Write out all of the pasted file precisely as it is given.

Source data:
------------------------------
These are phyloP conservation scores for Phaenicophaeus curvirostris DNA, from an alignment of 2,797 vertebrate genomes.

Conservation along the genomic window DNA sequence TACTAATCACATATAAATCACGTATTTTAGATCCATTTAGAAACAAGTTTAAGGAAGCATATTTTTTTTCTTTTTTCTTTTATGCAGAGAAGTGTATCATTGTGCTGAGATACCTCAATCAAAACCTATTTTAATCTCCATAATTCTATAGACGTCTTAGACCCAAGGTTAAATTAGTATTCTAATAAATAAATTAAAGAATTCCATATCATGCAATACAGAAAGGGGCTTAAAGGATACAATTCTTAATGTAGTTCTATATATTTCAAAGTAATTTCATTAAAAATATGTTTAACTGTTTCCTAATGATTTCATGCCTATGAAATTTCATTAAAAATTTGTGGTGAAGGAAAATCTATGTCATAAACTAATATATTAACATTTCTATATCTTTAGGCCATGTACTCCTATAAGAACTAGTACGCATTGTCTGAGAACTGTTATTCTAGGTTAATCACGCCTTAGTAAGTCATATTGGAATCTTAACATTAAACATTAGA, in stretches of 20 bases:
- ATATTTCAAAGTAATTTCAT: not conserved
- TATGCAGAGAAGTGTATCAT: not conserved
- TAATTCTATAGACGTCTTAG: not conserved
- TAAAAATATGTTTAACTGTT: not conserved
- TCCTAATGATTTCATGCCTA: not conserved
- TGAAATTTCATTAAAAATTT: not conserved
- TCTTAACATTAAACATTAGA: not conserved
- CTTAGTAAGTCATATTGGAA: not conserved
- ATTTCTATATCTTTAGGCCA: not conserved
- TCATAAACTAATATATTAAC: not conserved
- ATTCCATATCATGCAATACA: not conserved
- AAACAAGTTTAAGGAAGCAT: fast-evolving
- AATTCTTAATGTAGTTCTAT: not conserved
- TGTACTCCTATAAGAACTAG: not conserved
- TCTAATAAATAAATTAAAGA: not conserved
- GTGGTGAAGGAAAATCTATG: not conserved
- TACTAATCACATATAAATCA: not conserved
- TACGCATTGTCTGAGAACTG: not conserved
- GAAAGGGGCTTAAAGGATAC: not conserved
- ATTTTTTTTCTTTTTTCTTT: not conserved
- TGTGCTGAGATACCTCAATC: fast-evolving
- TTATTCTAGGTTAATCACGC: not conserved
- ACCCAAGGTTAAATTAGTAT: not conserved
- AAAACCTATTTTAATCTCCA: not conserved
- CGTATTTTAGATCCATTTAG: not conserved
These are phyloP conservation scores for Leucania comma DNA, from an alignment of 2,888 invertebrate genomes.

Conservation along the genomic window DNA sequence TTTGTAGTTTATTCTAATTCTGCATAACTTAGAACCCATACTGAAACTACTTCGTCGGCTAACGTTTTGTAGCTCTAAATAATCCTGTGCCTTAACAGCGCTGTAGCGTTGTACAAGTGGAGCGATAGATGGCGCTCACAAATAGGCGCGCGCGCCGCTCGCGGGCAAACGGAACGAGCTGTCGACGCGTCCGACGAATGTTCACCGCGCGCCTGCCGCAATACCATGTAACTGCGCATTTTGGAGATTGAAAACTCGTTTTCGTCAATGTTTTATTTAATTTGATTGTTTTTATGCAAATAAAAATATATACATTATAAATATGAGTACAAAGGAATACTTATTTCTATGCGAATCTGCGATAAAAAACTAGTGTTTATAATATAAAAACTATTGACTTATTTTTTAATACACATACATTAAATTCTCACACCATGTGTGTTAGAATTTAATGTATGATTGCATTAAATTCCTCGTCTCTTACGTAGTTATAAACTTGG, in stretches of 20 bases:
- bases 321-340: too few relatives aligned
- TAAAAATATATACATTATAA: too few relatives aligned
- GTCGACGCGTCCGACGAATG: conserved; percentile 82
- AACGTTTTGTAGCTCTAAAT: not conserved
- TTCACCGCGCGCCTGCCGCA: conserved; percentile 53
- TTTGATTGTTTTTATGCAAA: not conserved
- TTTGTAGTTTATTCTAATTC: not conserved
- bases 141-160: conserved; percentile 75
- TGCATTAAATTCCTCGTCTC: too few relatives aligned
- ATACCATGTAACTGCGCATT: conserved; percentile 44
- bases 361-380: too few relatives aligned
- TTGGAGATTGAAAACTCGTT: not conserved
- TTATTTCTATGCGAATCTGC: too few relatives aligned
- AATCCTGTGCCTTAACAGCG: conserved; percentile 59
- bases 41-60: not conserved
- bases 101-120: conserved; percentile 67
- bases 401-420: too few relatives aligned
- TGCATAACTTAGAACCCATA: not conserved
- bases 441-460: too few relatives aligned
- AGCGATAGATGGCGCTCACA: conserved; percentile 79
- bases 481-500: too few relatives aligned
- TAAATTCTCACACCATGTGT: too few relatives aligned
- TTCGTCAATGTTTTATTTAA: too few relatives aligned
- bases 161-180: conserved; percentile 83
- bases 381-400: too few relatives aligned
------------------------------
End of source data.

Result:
These are phyloP conservation scores for Phaenicophaeus curvirostris DNA, from an alignment of 2,797 vertebrate genomes.

Conservation along the genomic window DNA sequence TACTAATCACATATAAATCACGTATTTTAGATCCATTTAGAAACAAGTTTAAGGAAGCATATTTTTTTTCTTTTTTCTTTTATGCAGAGAAGTGTATCATTGTGCTGAGATACCTCAATCAAAACCTATTTTAATCTCCATAATTCTATAGACGTCTTAGACCCAAGGTTAAATTAGTATTCTAATAAATAAATTAAAGAATTCCATATCATGCAATACAGAAAGGGGCTTAAAGGATACAATTCTTAATGTAGTTCTATATATTTCAAAGTAATTTCATTAAAAATATGTTTAACTGTTTCCTAATGATTTCATGCCTATGAAATTTCATTAAAAATTTGTGGTGAAGGAAAATCTATGTCATAAACTAATATATTAACATTTCTATATCTTTAGGCCATGTACTCCTATAAGAACTAGTACGCATTGTCTGAGAACTGTTATTCTAGGTTAATCACGCCTTAGTAAGTCATATTGGAATCTTAACATTAAACATTAGA, in stretches of 20 bases:
- ATATTTCAAAGTAATTTCAT: not conserved
- TATGCAGAGAAGTGTATCAT: not conserved
- TAATTCTATAGACGTCTTAG: not conserved
- TAAAAATATGTTTAACTGTT: not conserved
- TCCTAATGATTTCATGCCTA: not conserved
- TGAAATTTCATTAAAAATTT: not conserved
- TCTTAACATTAAACATTAGA: not conserved
- CTTAGTAAGTCATATTGGAA: not conserved
- ATTTCTATATCTTTAGGCCA: not conserved
- TCATAAACTAATATATTAAC: not conserved
- ATTCCATATCATGCAATACA: not conserved
- AAACAAGTTTAAGGAAGCAT: fast-evolving
- AATTCTTAATGTAGTTCTAT: not conserved
- TGTACTCCTATAAGAACTAG: not conserved
- TCTAATAAATAAATTAAAGA: not conserved
- GTGGTGAAGGAAAATCTATG: not conserved
- TACTAATCACATATAAATCA: not conserved
- TACGCATTGTCTGAGAACTG: not conserved
- GAAAGGGGCTTAAAGGATAC: not conserved
- ATTTTTTTTCTTTTTTCTTT: not conserved
- TGTGCTGAGATACCTCAATC: fast-evolving
- TTATTCTAGGTTAATCACGC: not conserved
- ACCCAAGGTTAAATTAGTAT: not conserved
- AAAACCTATTTTAATCTCCA: not conserved
- CGTATTTTAGATCCATTTAG: not conserved
These are phyloP conservation scores for Leucania comma DNA, from an alignment of 2,888 invertebrate genomes.

Conservation along the genomic window DNA sequence TTTGTAGTTTATTCTAATTCTGCATAACTTAGAACCCATACTGAAACTACTTCGTCGGCTAACGTTTTGTAGCTCTAAATAATCCTGTGCCTTAACAGCGCTGTAGCGTTGTACAAGTGGAGCGATAGATGGCGCTCACAAATAGGCGCGCGCGCCGCTCGCGGGCAAACGGAACGAGCTGTCGACGCGTCCGACGAATGTTCACCGCGCGCCTGCCGCAATACCATGTAACTGCGCATTTTGGAGATTGAAAACTCGTTTTCGTCAATGTTTTATTTAATTTGATTGTTTTTATGCAAATAAAAATATATACATTATAAATATGAGTACAAAGGAATACTTATTTCTATGCGAATCTGCGATAAAAAACTAGTGTTTATAATATAAAAACTATTGACTTATTTTTTAATACACATACATTAAATTCTCACACCATGTGTGTTAGAATTTAATGTATGATTGCATTAAATTCCTCGTCTCTTACGTAGTTATAAACTTGG, in stretches of 20 bases:
- bases 321-340: too few relatives aligned
- TAAAAATATATACATTATAA: too few relatives aligned
- GTCGACGCGTCCGACGAATG: conserved; percentile 82
- AACGTTTTGTAGCTCTAAAT: not conserved
- TTCACCGCGCGCCTGCCGCA: conserved; percentile 53
- TTTGATTGTTTTTATGCAAA: not conserved
- TTTGTAGTTTATTCTAATTC: not conserved
- bases 141-160: conserved; percentile 75
- TGCATTAAATTCCTCGTCTC: too few relatives aligned
- ATACCATGTAACTGCGCATT: conserved; percentile 44
- bases 361-380: too few relatives aligned
- TTGGAGATTGAAAACTCGTT: not conserved
- TTATTTCTATGCGAATCTGC: too few relatives aligned
- AATCCTGTGCCTTAACAGCG: conserved; percentile 59
- bases 41-60: not conserved
- bases 101-120: conserved; percentile 67
- bases 401-420: too few relatives aligned
- TGCATAACTTAGAACCCATA: not conserved
- bases 441-460: too few relatives aligned
- AGCGATAGATGGCGCTCACA: conserved; percentile 79
- bases 481-500: too few relatives aligned
- TAAATTCTCACACCATGTGT: too few relatives aligned
- TTCGTCAATGTTTTATTTAA: too few relatives aligned
- bases 161-180: conserved; percentile 83
- bases 381-400: too few relatives aligned